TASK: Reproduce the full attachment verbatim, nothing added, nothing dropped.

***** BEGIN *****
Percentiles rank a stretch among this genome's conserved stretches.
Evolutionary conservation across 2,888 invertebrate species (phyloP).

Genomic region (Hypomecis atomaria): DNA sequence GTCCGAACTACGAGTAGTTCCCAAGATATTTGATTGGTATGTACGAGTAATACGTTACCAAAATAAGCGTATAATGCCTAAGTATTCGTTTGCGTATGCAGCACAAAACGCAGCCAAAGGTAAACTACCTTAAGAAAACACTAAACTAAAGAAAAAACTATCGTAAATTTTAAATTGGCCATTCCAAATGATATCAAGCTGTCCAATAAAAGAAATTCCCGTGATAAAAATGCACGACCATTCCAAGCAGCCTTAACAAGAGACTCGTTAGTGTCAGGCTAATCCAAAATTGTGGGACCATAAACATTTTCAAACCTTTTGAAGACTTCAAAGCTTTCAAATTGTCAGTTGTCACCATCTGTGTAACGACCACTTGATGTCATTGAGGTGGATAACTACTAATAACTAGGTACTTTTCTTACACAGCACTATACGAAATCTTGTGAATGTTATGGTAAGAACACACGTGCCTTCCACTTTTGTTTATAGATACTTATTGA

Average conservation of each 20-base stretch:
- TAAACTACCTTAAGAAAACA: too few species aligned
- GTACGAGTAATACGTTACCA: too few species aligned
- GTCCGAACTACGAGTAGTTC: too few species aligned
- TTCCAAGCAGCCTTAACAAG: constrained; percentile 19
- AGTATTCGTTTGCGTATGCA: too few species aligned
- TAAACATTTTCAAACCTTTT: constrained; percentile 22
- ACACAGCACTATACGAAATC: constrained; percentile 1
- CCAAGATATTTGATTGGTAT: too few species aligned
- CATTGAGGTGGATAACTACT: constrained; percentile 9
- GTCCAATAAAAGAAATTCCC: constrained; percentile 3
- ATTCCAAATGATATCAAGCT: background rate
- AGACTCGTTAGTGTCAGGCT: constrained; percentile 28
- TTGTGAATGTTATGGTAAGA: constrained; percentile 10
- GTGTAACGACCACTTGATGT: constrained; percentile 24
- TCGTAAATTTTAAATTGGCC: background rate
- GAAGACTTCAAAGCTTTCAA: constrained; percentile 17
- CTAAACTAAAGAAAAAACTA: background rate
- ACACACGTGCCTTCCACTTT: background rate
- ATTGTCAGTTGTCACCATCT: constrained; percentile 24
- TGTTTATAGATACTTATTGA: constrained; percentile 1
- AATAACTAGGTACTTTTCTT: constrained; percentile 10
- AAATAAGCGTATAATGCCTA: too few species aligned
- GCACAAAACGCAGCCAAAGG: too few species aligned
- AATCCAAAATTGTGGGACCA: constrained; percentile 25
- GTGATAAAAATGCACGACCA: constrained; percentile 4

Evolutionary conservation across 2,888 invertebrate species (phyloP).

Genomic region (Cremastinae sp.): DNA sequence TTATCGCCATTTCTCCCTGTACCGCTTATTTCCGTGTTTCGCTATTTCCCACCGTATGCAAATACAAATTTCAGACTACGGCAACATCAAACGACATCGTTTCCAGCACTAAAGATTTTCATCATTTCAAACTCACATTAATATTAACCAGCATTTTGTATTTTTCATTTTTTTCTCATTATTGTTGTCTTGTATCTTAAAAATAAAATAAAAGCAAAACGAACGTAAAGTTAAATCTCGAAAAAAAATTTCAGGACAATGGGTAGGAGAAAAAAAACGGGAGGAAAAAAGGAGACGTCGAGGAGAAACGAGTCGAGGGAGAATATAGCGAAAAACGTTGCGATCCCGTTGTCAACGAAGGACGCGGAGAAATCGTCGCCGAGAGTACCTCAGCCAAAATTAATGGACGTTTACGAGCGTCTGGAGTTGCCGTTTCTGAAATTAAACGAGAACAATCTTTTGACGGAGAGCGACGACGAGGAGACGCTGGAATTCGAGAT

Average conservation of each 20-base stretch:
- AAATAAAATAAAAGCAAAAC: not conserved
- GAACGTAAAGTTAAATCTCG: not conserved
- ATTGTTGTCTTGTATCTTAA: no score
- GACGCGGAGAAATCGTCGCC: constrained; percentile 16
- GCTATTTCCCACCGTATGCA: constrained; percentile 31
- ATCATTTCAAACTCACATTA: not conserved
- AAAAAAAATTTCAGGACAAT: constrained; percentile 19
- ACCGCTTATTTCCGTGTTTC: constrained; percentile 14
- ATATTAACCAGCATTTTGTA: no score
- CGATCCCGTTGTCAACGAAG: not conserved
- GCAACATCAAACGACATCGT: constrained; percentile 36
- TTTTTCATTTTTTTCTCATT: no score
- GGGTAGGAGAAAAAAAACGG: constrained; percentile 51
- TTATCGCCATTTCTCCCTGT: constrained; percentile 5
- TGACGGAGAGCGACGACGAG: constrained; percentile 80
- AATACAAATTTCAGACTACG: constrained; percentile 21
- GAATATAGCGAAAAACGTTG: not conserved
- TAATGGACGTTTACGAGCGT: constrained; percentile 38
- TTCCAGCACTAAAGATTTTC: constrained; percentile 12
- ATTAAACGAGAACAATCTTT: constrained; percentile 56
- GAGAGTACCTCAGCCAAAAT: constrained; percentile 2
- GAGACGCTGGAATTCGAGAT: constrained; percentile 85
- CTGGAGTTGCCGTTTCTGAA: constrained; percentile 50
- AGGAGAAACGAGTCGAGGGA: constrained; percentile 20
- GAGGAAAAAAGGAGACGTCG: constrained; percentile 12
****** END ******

Percentiles rank a stretch among this genome's conserved stretches.
Evolutionary conservation across 2,888 invertebrate species (phyloP).

Genomic region (Hypomecis atomaria): DNA sequence GTCCGAACTACGAGTAGTTCCCAAGATATTTGATTGGTATGTACGAGTAATACGTTACCAAAATAAGCGTATAATGCCTAAGTATTCGTTTGCGTATGCAGCACAAAACGCAGCCAAAGGTAAACTACCTTAAGAAAACACTAAACTAAAGAAAAAACTATCGTAAATTTTAAATTGGCCATTCCAAATGATATCAAGCTGTCCAATAAAAGAAATTCCCGTGATAAAAATGCACGACCATTCCAAGCAGCCTTAACAAGAGACTCGTTAGTGTCAGGCTAATCCAAAATTGTGGGACCATAAACATTTTCAAACCTTTTGAAGACTTCAAAGCTTTCAAATTGTCAGTTGTCACCATCTGTGTAACGACCACTTGATGTCATTGAGGTGGATAACTACTAATAACTAGGTACTTTTCTTACACAGCACTATACGAAATCTTGTGAATGTTATGGTAAGAACACACGTGCCTTCCACTTTTGTTTATAGATACTTATTGA

Average conservation of each 20-base stretch:
- TAAACTACCTTAAGAAAACA: too few species aligned
- GTACGAGTAATACGTTACCA: too few species aligned
- GTCCGAACTACGAGTAGTTC: too few species aligned
- TTCCAAGCAGCCTTAACAAG: constrained; percentile 19
- AGTATTCGTTTGCGTATGCA: too few species aligned
- TAAACATTTTCAAACCTTTT: constrained; percentile 22
- ACACAGCACTATACGAAATC: constrained; percentile 1
- CCAAGATATTTGATTGGTAT: too few species aligned
- CATTGAGGTGGATAACTACT: constrained; percentile 9
- GTCCAATAAAAGAAATTCCC: constrained; percentile 3
- ATTCCAAATGATATCAAGCT: background rate
- AGACTCGTTAGTGTCAGGCT: constrained; percentile 28
- TTGTGAATGTTATGGTAAGA: constrained; percentile 10
- GTGTAACGACCACTTGATGT: constrained; percentile 24
- TCGTAAATTTTAAATTGGCC: background rate
- GAAGACTTCAAAGCTTTCAA: constrained; percentile 17
- CTAAACTAAAGAAAAAACTA: background rate
- ACACACGTGCCTTCCACTTT: background rate
- ATTGTCAGTTGTCACCATCT: constrained; percentile 24
- TGTTTATAGATACTTATTGA: constrained; percentile 1
- AATAACTAGGTACTTTTCTT: constrained; percentile 10
- AAATAAGCGTATAATGCCTA: too few species aligned
- GCACAAAACGCAGCCAAAGG: too few species aligned
- AATCCAAAATTGTGGGACCA: constrained; percentile 25
- GTGATAAAAATGCACGACCA: constrained; percentile 4

Evolutionary conservation across 2,888 invertebrate species (phyloP).

Genomic region (Cremastinae sp.): DNA sequence TTATCGCCATTTCTCCCTGTACCGCTTATTTCCGTGTTTCGCTATTTCCCACCGTATGCAAATACAAATTTCAGACTACGGCAACATCAAACGACATCGTTTCCAGCACTAAAGATTTTCATCATTTCAAACTCACATTAATATTAACCAGCATTTTGTATTTTTCATTTTTTTCTCATTATTGTTGTCTTGTATCTTAAAAATAAAATAAAAGCAAAACGAACGTAAAGTTAAATCTCGAAAAAAAATTTCAGGACAATGGGTAGGAGAAAAAAAACGGGAGGAAAAAAGGAGACGTCGAGGAGAAACGAGTCGAGGGAGAATATAGCGAAAAACGTTGCGATCCCGTTGTCAACGAAGGACGCGGAGAAATCGTCGCCGAGAGTACCTCAGCCAAAATTAATGGACGTTTACGAGCGTCTGGAGTTGCCGTTTCTGAAATTAAACGAGAACAATCTTTTGACGGAGAGCGACGACGAGGAGACGCTGGAATTCGAGAT

Average conservation of each 20-base stretch:
- AAATAAAATAAAAGCAAAAC: not conserved
- GAACGTAAAGTTAAATCTCG: not conserved
- ATTGTTGTCTTGTATCTTAA: no score
- GACGCGGAGAAATCGTCGCC: constrained; percentile 16
- GCTATTTCCCACCGTATGCA: constrained; percentile 31
- ATCATTTCAAACTCACATTA: not conserved
- AAAAAAAATTTCAGGACAAT: constrained; percentile 19
- ACCGCTTATTTCCGTGTTTC: constrained; percentile 14
- ATATTAACCAGCATTTTGTA: no score
- CGATCCCGTTGTCAACGAAG: not conserved
- GCAACATCAAACGACATCGT: constrained; percentile 36
- TTTTTCATTTTTTTCTCATT: no score
- GGGTAGGAGAAAAAAAACGG: constrained; percentile 51
- TTATCGCCATTTCTCCCTGT: constrained; percentile 5
- TGACGGAGAGCGACGACGAG: constrained; percentile 80
- AATACAAATTTCAGACTACG: constrained; percentile 21
- GAATATAGCGAAAAACGTTG: not conserved
- TAATGGACGTTTACGAGCGT: constrained; percentile 38
- TTCCAGCACTAAAGATTTTC: constrained; percentile 12
- ATTAAACGAGAACAATCTTT: constrained; percentile 56
- GAGAGTACCTCAGCCAAAAT: constrained; percentile 2
- GAGACGCTGGAATTCGAGAT: constrained; percentile 85
- CTGGAGTTGCCGTTTCTGAA: constrained; percentile 50
- AGGAGAAACGAGTCGAGGGA: constrained; percentile 20
- GAGGAAAAAAGGAGACGTCG: constrained; percentile 12